Is bacterial vaginosis an STD?

Bacterial Vaginosis (BV) is not classified as a sexually transmitted infection (STI) or STD, although sexual activity can be a risk factor for its development. BV is a common vaginal infection that occurs when there is an imbalance in the normal bacterial flora of the vagina. While it is not considered an STI, the exact cause of BV is not fully understood. However, sexual activity, especially having multiple sexual partners or a new sexual partner, can increase the risk of developing BV.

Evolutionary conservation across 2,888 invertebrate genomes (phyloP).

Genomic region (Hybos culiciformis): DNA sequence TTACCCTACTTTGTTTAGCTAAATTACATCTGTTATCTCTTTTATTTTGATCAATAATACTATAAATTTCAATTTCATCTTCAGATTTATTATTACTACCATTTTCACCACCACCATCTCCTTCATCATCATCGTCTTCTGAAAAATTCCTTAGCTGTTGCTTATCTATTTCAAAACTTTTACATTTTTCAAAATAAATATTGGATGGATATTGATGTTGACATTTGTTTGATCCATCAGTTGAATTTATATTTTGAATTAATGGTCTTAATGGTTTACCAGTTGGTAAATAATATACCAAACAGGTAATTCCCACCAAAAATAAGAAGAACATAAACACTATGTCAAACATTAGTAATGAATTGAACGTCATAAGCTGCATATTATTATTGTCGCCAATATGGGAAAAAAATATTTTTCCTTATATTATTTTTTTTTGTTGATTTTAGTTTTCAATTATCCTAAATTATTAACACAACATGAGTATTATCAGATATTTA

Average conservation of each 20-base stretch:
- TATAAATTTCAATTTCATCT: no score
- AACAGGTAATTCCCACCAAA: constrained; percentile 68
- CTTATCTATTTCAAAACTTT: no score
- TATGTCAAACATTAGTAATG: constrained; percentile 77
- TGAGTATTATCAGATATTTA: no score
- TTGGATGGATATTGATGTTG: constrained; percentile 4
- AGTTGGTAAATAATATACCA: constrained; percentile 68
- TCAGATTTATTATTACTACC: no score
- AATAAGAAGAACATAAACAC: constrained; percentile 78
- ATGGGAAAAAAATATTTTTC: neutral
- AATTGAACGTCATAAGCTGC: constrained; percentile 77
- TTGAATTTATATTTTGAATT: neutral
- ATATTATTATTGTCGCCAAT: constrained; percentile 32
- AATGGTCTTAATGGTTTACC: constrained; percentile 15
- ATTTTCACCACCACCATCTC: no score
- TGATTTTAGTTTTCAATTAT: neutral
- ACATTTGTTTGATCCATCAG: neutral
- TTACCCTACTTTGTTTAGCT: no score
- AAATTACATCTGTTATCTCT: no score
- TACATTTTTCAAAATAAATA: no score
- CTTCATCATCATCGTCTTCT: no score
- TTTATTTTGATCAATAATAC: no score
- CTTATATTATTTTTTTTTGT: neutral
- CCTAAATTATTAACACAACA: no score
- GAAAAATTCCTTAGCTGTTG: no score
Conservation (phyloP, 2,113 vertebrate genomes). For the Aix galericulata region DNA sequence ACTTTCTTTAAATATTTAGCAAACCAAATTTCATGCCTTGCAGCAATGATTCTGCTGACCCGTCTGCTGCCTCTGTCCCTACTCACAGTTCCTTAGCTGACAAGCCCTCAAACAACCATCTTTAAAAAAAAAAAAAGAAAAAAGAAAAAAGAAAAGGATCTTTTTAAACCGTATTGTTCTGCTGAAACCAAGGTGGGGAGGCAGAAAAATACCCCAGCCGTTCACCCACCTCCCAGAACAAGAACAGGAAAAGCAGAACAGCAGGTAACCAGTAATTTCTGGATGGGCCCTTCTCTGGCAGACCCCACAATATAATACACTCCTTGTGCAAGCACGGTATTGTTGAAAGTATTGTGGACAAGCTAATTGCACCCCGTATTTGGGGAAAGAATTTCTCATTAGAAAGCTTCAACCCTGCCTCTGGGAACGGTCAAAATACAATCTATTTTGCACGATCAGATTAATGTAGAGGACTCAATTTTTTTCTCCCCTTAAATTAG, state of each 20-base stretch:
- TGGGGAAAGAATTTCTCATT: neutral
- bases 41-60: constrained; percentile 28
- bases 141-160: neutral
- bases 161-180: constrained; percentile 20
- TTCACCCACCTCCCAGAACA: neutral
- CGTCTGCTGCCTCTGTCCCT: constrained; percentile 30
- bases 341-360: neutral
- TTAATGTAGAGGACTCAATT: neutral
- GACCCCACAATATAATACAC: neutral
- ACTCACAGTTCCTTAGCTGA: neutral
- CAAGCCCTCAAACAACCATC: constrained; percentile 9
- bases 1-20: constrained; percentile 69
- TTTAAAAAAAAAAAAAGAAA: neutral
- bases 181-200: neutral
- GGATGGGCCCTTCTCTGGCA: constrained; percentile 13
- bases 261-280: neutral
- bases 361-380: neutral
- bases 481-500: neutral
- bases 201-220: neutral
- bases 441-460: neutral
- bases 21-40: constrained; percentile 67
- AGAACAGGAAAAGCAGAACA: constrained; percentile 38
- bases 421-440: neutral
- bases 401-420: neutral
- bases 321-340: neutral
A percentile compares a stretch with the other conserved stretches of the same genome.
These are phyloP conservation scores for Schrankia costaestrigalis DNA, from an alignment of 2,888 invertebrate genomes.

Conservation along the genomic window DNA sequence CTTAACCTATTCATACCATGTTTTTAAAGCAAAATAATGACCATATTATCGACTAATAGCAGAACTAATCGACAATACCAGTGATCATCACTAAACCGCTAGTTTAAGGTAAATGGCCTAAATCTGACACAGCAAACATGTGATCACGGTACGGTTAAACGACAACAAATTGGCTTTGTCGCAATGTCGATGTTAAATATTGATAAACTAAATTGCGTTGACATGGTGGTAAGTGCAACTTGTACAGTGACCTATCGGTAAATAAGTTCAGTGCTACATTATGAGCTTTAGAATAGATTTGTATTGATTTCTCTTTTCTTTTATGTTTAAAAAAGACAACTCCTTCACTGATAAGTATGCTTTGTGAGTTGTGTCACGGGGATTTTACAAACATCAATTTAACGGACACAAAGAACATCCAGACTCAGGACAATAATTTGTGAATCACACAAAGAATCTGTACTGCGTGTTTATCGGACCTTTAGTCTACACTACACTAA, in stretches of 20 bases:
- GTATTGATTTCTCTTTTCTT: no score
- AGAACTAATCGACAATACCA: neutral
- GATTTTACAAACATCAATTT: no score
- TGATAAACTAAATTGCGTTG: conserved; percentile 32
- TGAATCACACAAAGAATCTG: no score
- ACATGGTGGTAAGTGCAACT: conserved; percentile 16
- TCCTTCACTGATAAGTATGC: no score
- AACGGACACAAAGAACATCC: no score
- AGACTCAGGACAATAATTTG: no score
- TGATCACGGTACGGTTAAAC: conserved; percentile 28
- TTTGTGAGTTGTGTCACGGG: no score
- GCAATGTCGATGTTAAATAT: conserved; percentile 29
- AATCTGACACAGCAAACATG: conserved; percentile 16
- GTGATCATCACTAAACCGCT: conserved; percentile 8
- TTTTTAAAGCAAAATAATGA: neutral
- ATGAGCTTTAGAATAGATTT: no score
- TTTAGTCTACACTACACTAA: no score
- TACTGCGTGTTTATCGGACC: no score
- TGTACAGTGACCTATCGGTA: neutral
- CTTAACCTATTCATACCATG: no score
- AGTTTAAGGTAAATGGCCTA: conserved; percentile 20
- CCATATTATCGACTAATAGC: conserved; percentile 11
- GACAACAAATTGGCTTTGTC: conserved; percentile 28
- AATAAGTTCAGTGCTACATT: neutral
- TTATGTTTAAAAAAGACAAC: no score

It’s crucial to remember that BV can impact women of any sexual orientation and can even impact non-sexually active women. Furthermore, unlike many STIs, BV is not brought on by a single kind of bacteria. Rather, it’s an overabundance of different kinds of bacteria growing inside the vagina.

Because sexual activity can be a factor in BV, it’s advisable for individuals who are sexually active to take precautions to reduce the risk of infection. Using barrier methods like condoms can help reduce the risk of BV and other STIs. If you suspect you have BV or are experiencing symptoms, it’s important to consult a healthcare provider for proper diagnosis and treatment. Left untreated, BV can lead to complications, so seeking medical attention is essential.

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